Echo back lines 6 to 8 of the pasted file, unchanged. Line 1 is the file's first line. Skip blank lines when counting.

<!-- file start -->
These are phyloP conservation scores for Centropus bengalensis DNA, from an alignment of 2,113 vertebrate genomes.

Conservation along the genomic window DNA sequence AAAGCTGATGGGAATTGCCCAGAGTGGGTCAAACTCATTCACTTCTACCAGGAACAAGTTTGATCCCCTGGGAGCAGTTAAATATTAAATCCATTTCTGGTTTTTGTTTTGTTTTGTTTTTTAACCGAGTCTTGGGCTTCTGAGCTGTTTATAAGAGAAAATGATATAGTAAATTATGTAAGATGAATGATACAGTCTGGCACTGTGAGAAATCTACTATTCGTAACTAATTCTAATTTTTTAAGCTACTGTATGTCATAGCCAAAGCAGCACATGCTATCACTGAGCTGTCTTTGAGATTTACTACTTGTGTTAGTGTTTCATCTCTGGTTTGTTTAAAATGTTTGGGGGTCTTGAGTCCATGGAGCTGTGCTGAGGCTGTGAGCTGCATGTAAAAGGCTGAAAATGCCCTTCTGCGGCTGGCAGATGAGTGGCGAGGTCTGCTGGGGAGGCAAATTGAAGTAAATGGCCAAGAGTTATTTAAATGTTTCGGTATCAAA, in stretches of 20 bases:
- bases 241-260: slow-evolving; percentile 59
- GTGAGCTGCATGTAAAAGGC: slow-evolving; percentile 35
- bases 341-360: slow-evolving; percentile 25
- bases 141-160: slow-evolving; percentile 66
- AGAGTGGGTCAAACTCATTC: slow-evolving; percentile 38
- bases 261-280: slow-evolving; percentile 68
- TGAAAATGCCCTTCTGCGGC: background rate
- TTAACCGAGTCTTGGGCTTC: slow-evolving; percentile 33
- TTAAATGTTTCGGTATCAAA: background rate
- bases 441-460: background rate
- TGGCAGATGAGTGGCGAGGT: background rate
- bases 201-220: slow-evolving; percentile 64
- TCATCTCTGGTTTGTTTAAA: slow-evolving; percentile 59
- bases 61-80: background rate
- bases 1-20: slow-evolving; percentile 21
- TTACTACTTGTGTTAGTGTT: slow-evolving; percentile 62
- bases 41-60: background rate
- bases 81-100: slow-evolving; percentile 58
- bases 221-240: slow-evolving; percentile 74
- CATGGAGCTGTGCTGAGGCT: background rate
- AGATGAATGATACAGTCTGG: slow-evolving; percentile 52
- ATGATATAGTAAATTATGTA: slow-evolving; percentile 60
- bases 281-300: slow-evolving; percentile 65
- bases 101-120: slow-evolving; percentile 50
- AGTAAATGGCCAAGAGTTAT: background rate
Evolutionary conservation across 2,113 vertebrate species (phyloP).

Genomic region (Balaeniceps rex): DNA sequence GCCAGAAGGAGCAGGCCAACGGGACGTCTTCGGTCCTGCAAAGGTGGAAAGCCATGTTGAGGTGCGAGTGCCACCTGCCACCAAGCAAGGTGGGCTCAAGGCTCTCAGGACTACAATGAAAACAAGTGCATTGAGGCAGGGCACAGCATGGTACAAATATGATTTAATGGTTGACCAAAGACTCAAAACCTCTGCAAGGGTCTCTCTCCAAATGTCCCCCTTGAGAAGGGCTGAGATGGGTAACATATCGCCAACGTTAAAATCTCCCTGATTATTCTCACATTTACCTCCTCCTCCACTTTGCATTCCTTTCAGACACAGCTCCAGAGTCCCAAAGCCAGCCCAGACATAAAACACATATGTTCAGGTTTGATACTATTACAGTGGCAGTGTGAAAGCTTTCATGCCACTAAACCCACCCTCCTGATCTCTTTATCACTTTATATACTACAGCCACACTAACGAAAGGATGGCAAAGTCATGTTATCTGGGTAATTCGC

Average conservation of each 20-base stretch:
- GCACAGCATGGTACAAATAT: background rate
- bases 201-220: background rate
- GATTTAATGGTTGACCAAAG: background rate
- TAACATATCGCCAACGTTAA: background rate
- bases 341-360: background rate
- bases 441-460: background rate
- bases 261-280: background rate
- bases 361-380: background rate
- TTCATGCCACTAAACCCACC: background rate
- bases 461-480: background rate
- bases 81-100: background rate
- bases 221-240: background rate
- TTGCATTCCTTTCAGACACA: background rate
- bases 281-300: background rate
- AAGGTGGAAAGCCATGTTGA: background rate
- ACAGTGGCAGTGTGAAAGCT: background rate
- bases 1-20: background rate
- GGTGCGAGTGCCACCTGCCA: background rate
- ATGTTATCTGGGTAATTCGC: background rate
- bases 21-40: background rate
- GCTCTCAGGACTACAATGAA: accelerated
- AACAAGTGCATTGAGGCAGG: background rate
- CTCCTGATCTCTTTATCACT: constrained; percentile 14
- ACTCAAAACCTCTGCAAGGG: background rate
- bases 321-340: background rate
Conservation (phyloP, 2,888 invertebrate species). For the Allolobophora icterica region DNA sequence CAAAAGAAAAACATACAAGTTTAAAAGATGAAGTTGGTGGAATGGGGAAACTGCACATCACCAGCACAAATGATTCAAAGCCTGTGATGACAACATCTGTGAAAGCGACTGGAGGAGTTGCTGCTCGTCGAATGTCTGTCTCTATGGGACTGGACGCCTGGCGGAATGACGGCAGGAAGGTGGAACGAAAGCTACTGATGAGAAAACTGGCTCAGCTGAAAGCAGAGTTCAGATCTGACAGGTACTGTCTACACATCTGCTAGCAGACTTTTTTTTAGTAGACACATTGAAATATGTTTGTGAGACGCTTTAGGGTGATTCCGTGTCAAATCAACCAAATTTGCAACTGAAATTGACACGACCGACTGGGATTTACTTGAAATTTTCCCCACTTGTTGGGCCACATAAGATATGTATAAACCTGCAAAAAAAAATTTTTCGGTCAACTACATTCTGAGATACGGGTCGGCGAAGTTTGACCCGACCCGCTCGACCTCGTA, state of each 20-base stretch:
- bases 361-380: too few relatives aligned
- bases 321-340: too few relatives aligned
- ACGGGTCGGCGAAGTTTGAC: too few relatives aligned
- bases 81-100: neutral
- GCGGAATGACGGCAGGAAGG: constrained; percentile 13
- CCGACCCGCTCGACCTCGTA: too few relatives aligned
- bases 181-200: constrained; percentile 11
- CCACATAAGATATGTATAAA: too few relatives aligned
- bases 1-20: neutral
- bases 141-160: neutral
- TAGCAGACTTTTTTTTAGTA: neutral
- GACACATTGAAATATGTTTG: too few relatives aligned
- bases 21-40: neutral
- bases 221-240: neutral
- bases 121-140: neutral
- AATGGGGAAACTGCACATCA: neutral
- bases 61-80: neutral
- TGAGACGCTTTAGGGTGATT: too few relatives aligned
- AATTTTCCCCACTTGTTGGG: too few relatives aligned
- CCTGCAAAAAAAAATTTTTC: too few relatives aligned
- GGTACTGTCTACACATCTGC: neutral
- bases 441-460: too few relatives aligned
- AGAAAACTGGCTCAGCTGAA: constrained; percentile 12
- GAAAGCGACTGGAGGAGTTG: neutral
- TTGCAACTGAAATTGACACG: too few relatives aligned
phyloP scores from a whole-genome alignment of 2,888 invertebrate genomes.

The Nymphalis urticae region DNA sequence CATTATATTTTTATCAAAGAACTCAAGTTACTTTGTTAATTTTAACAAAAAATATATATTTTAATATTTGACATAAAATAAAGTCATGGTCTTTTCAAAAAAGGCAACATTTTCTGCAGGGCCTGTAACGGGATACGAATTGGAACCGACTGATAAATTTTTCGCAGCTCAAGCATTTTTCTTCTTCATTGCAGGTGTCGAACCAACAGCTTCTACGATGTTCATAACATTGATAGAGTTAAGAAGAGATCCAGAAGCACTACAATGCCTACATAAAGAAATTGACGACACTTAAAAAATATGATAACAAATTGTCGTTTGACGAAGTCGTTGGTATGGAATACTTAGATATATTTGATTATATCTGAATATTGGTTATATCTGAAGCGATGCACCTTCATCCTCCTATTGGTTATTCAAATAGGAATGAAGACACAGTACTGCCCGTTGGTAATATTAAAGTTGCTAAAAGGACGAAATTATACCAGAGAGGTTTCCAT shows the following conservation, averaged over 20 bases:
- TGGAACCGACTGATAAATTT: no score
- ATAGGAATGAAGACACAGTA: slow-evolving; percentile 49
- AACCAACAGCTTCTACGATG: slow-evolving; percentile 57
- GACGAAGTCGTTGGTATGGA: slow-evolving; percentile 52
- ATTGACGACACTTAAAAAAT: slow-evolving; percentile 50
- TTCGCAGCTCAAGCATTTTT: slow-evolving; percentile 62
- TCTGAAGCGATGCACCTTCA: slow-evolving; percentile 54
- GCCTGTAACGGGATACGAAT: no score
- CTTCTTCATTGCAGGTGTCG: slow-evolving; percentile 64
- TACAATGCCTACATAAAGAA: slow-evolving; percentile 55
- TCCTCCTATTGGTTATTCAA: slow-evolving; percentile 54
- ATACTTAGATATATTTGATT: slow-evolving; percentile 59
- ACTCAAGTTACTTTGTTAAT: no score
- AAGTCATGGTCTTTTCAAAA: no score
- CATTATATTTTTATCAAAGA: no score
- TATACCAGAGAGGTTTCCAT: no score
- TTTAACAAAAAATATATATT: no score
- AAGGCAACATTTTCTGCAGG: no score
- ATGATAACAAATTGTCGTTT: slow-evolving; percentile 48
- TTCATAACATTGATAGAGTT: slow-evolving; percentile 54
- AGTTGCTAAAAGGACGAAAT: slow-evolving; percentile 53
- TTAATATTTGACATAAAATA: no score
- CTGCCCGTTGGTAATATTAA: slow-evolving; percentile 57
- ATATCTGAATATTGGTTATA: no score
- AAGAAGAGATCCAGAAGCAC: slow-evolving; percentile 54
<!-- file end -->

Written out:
- bases 141-160: slow-evolving; percentile 66
- AGAGTGGGTCAAACTCATTC: slow-evolving; percentile 38
- bases 261-280: slow-evolving; percentile 68